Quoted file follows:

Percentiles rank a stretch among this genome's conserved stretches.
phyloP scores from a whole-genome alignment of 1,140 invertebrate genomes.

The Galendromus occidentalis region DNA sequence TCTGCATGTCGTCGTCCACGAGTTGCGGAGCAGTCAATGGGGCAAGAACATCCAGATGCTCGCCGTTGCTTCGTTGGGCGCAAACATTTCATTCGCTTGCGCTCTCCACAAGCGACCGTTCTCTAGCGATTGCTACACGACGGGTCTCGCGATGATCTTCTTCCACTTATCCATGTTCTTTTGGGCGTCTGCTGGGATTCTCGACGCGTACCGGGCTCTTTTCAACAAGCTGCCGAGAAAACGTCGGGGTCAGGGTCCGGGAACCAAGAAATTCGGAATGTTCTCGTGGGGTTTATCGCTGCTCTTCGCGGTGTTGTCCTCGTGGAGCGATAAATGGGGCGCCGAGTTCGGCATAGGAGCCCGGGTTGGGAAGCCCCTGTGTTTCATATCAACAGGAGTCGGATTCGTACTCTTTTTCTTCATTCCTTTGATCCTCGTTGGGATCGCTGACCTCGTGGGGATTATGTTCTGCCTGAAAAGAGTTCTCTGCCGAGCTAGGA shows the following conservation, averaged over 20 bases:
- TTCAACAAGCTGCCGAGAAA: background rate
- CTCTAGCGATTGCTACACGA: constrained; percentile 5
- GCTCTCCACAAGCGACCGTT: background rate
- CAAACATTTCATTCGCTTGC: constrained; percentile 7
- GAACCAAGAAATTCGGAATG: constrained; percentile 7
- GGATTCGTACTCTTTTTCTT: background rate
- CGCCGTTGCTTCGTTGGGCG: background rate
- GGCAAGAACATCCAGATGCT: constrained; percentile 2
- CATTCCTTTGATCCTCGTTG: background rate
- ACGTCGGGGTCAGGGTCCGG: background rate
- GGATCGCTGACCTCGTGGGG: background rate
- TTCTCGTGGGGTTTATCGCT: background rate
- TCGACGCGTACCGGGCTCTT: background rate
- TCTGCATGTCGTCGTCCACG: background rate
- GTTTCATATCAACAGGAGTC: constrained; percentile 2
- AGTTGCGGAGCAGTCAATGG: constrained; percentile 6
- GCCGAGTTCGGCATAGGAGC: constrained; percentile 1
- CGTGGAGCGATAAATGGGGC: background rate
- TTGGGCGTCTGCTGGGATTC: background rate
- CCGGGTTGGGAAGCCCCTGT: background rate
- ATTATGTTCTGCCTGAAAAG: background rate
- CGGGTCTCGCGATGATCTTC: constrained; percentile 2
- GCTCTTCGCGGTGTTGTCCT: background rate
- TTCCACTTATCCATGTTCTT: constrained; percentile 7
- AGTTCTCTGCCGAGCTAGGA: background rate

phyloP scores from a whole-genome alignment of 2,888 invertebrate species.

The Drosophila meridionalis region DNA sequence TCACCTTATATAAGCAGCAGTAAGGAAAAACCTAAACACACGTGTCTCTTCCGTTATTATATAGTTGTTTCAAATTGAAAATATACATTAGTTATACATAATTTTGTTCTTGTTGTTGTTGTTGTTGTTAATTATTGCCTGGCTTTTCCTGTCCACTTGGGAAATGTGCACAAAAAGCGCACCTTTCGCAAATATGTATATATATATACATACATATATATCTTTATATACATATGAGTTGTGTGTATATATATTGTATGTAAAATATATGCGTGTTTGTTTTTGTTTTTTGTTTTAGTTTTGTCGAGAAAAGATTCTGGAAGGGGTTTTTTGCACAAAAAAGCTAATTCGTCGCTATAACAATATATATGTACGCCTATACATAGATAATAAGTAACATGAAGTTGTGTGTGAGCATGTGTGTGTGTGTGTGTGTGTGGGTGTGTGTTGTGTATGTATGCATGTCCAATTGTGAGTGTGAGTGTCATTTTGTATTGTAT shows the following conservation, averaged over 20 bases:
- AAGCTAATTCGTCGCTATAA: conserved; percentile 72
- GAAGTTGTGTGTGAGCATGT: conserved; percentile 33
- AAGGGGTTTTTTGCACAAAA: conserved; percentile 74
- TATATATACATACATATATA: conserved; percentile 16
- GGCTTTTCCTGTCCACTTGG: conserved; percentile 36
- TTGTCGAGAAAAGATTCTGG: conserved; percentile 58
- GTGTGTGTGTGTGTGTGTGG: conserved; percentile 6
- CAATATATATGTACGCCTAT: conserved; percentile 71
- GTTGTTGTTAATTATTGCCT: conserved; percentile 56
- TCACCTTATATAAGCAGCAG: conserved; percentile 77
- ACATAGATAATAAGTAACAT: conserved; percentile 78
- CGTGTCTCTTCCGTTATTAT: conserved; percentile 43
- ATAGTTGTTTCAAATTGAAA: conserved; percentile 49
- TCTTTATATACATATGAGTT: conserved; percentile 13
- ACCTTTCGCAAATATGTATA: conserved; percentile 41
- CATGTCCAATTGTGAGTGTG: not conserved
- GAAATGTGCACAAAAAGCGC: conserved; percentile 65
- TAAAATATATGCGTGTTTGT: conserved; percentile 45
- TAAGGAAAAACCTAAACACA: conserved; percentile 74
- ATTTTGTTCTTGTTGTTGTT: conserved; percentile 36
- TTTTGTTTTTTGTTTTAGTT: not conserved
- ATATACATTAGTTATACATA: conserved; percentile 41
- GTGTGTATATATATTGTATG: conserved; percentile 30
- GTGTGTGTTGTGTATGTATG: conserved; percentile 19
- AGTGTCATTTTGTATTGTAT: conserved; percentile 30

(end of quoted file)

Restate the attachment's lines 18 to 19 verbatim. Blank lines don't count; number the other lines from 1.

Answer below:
- GTTTCATATCAACAGGAGTC: constrained; percentile 2
- AGTTGCGGAGCAGTCAATGG: constrained; percentile 6